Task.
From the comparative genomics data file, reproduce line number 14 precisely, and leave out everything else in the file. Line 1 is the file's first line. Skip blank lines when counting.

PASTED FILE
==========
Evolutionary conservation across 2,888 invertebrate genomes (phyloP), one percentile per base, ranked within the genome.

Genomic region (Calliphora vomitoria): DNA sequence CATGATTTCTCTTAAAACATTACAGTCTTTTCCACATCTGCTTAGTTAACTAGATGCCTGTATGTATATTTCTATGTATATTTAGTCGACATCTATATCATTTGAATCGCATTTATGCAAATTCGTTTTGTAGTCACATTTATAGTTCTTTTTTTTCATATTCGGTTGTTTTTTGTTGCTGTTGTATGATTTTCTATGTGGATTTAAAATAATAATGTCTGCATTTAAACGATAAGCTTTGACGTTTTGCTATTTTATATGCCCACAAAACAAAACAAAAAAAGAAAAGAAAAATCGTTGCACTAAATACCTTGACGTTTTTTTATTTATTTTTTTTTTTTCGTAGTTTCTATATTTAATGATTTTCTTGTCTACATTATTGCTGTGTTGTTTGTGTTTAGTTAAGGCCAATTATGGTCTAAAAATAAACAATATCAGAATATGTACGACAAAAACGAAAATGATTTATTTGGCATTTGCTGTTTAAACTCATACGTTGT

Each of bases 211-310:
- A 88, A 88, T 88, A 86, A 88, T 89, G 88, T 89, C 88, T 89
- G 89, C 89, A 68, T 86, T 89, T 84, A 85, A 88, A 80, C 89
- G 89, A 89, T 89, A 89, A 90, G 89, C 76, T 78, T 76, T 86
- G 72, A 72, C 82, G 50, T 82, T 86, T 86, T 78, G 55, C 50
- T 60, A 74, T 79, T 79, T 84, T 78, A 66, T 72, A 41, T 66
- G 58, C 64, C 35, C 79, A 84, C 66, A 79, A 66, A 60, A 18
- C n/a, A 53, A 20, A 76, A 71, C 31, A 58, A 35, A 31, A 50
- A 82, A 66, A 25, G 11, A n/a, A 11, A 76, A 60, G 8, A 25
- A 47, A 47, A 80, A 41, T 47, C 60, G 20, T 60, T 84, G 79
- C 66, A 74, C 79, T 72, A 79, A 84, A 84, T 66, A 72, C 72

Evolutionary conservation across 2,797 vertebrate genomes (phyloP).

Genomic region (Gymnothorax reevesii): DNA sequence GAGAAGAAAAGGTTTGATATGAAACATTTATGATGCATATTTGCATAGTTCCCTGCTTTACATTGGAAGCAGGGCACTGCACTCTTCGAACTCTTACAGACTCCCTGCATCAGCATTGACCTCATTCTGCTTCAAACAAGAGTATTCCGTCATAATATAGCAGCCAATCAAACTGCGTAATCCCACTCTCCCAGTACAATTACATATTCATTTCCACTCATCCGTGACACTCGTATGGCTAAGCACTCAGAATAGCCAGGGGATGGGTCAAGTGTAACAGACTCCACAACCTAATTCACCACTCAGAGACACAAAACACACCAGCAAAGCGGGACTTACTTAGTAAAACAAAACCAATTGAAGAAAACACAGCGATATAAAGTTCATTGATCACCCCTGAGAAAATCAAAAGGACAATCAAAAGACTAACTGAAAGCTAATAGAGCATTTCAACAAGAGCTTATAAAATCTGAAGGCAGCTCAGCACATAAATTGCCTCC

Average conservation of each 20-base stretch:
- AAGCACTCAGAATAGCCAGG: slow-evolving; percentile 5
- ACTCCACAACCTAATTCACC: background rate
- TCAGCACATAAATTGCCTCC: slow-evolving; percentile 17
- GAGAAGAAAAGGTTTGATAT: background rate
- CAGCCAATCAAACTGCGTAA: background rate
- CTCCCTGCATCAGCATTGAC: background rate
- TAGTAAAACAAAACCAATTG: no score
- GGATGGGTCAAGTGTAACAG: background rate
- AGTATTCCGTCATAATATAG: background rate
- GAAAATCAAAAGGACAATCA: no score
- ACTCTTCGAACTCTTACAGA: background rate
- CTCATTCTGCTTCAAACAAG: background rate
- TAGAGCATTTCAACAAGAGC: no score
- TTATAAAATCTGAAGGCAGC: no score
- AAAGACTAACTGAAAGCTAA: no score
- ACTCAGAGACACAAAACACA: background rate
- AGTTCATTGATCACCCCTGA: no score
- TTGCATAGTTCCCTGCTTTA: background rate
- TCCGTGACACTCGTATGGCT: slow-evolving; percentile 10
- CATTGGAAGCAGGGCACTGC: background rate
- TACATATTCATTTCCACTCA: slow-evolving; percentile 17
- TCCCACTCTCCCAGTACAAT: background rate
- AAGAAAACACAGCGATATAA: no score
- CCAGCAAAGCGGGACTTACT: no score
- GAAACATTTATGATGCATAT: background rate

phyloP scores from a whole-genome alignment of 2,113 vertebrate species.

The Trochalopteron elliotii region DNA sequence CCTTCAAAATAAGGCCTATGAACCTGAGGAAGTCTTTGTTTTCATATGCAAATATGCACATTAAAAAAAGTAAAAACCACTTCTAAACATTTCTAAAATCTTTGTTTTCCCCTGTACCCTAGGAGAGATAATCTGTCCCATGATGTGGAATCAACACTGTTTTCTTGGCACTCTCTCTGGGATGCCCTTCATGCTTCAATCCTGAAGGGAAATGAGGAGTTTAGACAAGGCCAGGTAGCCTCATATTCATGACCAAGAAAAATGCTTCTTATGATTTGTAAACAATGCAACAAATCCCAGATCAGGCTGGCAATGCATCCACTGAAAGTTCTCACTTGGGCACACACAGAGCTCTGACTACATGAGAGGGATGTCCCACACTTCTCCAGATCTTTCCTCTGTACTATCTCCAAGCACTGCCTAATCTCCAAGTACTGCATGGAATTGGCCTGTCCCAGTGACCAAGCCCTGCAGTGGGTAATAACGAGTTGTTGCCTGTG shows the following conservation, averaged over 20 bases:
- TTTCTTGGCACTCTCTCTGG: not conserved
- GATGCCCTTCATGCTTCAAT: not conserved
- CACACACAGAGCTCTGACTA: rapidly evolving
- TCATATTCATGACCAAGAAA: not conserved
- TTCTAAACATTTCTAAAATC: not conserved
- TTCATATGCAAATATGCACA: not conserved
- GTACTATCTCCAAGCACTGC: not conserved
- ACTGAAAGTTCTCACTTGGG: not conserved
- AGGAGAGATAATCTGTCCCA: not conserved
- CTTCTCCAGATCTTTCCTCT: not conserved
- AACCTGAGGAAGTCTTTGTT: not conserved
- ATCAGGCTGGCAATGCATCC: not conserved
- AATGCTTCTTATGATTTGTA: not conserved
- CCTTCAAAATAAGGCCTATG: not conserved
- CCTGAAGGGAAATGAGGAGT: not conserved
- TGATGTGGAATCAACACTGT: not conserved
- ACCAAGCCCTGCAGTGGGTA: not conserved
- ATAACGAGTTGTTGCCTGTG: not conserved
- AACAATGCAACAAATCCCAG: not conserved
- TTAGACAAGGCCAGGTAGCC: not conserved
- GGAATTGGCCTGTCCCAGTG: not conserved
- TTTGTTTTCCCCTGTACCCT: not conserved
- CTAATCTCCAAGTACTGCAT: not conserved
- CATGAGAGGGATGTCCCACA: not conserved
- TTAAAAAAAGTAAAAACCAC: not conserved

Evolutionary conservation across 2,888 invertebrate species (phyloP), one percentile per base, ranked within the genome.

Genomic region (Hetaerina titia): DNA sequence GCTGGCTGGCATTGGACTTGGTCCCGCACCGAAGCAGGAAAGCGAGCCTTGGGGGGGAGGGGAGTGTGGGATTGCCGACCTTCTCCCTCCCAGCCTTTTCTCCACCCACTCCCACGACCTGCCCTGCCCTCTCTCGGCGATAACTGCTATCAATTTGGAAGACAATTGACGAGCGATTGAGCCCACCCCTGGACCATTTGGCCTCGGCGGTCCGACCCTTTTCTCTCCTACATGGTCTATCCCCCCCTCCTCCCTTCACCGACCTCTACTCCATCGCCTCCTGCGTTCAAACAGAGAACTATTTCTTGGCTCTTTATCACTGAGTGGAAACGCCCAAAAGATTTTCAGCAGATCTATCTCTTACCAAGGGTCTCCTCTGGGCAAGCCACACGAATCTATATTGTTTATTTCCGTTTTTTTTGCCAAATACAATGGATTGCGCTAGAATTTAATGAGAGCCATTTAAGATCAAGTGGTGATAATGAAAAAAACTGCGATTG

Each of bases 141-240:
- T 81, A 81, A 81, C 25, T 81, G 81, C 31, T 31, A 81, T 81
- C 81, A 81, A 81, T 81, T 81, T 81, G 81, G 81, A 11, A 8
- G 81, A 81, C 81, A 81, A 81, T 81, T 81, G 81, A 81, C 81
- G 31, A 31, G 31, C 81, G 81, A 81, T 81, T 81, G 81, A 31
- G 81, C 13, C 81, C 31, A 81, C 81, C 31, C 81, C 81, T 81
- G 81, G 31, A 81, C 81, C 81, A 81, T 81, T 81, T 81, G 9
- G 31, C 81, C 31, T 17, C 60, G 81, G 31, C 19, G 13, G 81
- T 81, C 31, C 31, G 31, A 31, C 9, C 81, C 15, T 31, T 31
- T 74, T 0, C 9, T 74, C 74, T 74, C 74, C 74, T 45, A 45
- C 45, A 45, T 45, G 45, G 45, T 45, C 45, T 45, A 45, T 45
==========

Evolutionary conservation across 2,797 vertebrate genomes (phyloP).